Arts & Culture

Locke: More enlightened than we thought

4 min read

English political philosopher John Locke died nearly a century before the American Revolution, and in his time parliamentary democracy was in its infancy.

But his Enlightenment ideas — including the right to life, liberty, and property — went on to inspire American revolutionaries. Whole passages from his epically radical “Second Treatise” (1689) are used almost verbatim in the Declaration of Independence.

Locke was also an inspiration to the generations of liberal thinkers whose ideas now underpin ideals of Western political thought.

But Locke’s place in the Western canon is also controversial. For one, some feminist writers aver that he helped perpetuate a tradition of ideas dating back to Aristotle and used for ages to subjugate women.

Jeremy Waldron, a scholar of law and philosophy at New York University, asks us to reconsider this view of Locke, and understand him as an early champion of women’s rights.

Waldron outlined his arguments this week (April 27) in a lecture on Locke, motherhood, and equality. The title was drawn from the 17th century philosopher’s own words, “The mother too hath her title.”

The talk, which drew roughly 100 listeners to the Radcliffe Gymnasium, was the third in a 2008-09 Dean’s Lecture Series sponsored by the Radcliffe Institute for Advanced Study.

Waldron was on sabbatical this year at Oxford University’s Christ College, where he immersed himself in Locke’s lesser-known “First Treatise,” published as a companion to the famous second.

The 1689 document — “negative and polemical,” said Waldron — is a line-by-line refutation of a 1680 book by Sir Robert Filmer arguing for the divine right of kings.

The “First Treatise” covers the “scriptural side” of Locke’s arguments against absolute power, said Waldron. The “Second Treatise” explicates Locke’s notions of “rational political theory,” he said — a text more palatable to audiences estranged from the idea that the Bible has a place in political theory.

Using the image of an all-powerful God, Filmer argued that all governments have a single origin and model: a father’s governance of his family.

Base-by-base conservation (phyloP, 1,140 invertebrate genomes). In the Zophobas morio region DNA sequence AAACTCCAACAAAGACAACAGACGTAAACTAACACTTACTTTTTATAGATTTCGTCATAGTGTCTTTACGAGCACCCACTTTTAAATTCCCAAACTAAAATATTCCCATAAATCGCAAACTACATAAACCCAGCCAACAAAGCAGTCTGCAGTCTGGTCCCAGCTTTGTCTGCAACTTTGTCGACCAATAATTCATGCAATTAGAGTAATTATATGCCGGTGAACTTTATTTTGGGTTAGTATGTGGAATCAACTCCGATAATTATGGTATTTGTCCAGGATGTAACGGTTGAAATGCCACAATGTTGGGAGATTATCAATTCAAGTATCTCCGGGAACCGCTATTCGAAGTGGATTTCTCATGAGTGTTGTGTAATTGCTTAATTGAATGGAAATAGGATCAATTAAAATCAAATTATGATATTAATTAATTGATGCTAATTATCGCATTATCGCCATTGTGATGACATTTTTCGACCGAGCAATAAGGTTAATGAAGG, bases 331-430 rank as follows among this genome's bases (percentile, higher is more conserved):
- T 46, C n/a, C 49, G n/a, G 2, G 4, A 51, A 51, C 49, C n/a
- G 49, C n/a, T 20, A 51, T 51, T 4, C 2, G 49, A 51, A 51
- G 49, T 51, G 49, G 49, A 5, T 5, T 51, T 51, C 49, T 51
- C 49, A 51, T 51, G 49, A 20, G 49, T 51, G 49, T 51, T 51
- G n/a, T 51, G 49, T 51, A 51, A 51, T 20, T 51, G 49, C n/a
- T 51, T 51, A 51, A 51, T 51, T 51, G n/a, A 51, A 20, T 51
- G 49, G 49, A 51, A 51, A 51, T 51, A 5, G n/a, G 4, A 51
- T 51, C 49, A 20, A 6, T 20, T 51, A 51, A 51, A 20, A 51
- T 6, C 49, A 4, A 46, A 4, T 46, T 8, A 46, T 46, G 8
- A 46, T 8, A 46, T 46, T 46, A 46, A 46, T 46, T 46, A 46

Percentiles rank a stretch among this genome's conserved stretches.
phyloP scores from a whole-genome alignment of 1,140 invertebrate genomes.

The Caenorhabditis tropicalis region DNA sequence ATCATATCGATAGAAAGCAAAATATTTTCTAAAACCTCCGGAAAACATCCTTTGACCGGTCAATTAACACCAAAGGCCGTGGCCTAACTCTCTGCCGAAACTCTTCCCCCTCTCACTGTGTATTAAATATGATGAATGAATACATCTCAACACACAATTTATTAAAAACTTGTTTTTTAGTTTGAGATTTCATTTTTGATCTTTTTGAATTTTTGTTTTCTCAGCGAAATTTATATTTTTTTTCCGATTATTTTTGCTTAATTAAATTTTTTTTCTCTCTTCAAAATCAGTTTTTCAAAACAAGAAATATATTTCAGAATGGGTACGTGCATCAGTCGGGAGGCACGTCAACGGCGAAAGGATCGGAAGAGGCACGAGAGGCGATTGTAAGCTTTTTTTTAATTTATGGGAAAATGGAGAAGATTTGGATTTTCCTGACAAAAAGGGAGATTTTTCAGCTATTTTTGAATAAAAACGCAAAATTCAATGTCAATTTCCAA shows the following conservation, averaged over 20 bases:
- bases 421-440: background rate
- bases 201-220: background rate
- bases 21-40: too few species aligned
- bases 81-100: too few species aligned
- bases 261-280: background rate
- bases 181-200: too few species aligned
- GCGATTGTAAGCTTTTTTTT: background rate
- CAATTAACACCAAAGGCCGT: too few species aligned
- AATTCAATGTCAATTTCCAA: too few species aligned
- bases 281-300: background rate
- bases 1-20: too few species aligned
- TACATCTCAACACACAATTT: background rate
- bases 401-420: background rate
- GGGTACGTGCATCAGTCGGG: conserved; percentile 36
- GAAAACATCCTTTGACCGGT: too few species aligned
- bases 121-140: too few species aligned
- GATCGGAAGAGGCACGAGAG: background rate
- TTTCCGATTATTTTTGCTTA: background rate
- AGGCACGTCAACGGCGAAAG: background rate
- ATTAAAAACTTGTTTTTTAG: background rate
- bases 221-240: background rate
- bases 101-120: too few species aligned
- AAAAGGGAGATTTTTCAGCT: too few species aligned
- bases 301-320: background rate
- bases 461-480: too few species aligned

Locke assaulted that idea, and his opposition even carried over into the “Second Treatise.” There he held that the power of the husband is “far from that of an absolute Monarch.” (Waldron’s lecture included a handout of 26 passages from Locke.)

In fact, a natural right of liberty and equality accompany the idea of motherhood, according to Locke. Motherhood becomes not an obstacle to equality, said Waldron, but “the key to equality.”

In Locke’s time, motherhood was widely regarded as a “prominent reason to disenfranchise women,” said Waldron — something “either too important or too debilitating” to allow women into the arenas of political power and social authority.

Locke himself “was an exception to this rule,” he added — a man who turned away from his own era’s “path of political correctness.”

But re-reading Locke also reveals the apparent ambiguity of his uses of the phrase “all men,” which is echoed so powerfully in the Declaration of Independence.

Did Locke mean the inclusive “all men,” asked Waldron, or the exclusive “all men”?

Some modern feminist scholars assume Locke intended the exclusive reading of “all men,” said Waldron. But a closer and wider reading of him reveals that “Locke went back and forth,” he said, and in fact argued for a “gender-neutral sense of man.”

The biblical Adam, Locke argued in the “First Treatise,” did not have a “Private Dominion” over the world, but shared it with Eve, who was “as well as he Lord of the World.”

Waldron acknowledged the well-known arguments for Locke’s presumed anti-feminism. This includes a famous, and inflammatory, passage in the “Second Treatise.” In it, Locke allows that if “rule” belongs anywhere in a marriage “it naturally falls to the Man’s share, as the abler and the stronger.”

It was that phrase — “the abler and the stronger” — that has echoed through the ages, said Waldron — displacing, without real justice, the idea that Locke was in favor of a woman’s rights.

He called the scholarly controversy over Locke’s remarks on husbands and wives “a sideshow.” It denies power to Locke’s early feminist ideas, he said. That includes the idea that subordination may be a woman’s lot, but it is not her destiny.

Locke’s liberal views of motherhood put the woman on equal footing with the man within marriage, said Waldron. It was an idea of such novel subversion in the 17th century, he said, that it was for its time an “egalitarian Trojan horse.”

The writings of John Locke are full of “extraordinary challenges” to the status quo of his time, said Waldron.

“If we haven’t found them in Locke,” he said, “we haven’t looked hard enough.”